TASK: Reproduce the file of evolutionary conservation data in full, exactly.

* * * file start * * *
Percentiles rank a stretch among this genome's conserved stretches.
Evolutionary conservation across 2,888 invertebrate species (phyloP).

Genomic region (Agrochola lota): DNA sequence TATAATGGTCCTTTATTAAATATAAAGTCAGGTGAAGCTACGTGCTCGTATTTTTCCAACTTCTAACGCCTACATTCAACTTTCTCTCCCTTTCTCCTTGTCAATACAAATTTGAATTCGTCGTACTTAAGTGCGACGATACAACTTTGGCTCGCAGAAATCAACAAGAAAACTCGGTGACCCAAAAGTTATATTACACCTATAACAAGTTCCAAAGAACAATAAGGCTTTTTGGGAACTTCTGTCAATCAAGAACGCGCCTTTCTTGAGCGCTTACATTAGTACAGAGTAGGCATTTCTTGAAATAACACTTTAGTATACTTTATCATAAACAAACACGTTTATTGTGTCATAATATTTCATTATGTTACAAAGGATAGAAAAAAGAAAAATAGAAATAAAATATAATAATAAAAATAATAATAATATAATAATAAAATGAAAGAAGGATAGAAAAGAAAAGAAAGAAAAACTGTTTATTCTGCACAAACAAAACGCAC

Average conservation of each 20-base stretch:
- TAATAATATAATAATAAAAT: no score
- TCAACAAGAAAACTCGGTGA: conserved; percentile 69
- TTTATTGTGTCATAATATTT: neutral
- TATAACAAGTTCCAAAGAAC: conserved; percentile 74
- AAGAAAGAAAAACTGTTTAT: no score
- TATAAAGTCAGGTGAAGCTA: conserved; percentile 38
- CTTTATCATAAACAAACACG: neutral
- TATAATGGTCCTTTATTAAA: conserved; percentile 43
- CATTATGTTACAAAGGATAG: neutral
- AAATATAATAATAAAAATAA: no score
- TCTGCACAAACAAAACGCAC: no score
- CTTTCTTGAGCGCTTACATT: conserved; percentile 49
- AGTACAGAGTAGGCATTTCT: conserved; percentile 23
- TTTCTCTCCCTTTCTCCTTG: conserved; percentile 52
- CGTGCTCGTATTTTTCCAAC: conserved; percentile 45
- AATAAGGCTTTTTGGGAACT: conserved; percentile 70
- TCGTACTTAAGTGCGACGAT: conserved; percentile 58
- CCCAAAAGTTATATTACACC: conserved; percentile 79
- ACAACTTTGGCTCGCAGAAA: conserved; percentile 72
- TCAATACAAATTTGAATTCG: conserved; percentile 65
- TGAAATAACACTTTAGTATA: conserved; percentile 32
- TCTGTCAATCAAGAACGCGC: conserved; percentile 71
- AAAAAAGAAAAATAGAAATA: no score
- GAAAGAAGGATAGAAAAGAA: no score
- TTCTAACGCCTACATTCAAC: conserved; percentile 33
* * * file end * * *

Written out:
Percentiles rank a stretch among this genome's conserved stretches.
Evolutionary conservation across 2,888 invertebrate species (phyloP).

Genomic region (Agrochola lota): DNA sequence TATAATGGTCCTTTATTAAATATAAAGTCAGGTGAAGCTACGTGCTCGTATTTTTCCAACTTCTAACGCCTACATTCAACTTTCTCTCCCTTTCTCCTTGTCAATACAAATTTGAATTCGTCGTACTTAAGTGCGACGATACAACTTTGGCTCGCAGAAATCAACAAGAAAACTCGGTGACCCAAAAGTTATATTACACCTATAACAAGTTCCAAAGAACAATAAGGCTTTTTGGGAACTTCTGTCAATCAAGAACGCGCCTTTCTTGAGCGCTTACATTAGTACAGAGTAGGCATTTCTTGAAATAACACTTTAGTATACTTTATCATAAACAAACACGTTTATTGTGTCATAATATTTCATTATGTTACAAAGGATAGAAAAAAGAAAAATAGAAATAAAATATAATAATAAAAATAATAATAATATAATAATAAAATGAAAGAAGGATAGAAAAGAAAAGAAAGAAAAACTGTTTATTCTGCACAAACAAAACGCAC

Average conservation of each 20-base stretch:
- TAATAATATAATAATAAAAT: no score
- TCAACAAGAAAACTCGGTGA: conserved; percentile 69
- TTTATTGTGTCATAATATTT: neutral
- TATAACAAGTTCCAAAGAAC: conserved; percentile 74
- AAGAAAGAAAAACTGTTTAT: no score
- TATAAAGTCAGGTGAAGCTA: conserved; percentile 38
- CTTTATCATAAACAAACACG: neutral
- TATAATGGTCCTTTATTAAA: conserved; percentile 43
- CATTATGTTACAAAGGATAG: neutral
- AAATATAATAATAAAAATAA: no score
- TCTGCACAAACAAAACGCAC: no score
- CTTTCTTGAGCGCTTACATT: conserved; percentile 49
- AGTACAGAGTAGGCATTTCT: conserved; percentile 23
- TTTCTCTCCCTTTCTCCTTG: conserved; percentile 52
- CGTGCTCGTATTTTTCCAAC: conserved; percentile 45
- AATAAGGCTTTTTGGGAACT: conserved; percentile 70
- TCGTACTTAAGTGCGACGAT: conserved; percentile 58
- CCCAAAAGTTATATTACACC: conserved; percentile 79
- ACAACTTTGGCTCGCAGAAA: conserved; percentile 72
- TCAATACAAATTTGAATTCG: conserved; percentile 65
- TGAAATAACACTTTAGTATA: conserved; percentile 32
- TCTGTCAATCAAGAACGCGC: conserved; percentile 71
- AAAAAAGAAAAATAGAAATA: no score
- GAAAGAAGGATAGAAAAGAA: no score
- TTCTAACGCCTACATTCAAC: conserved; percentile 33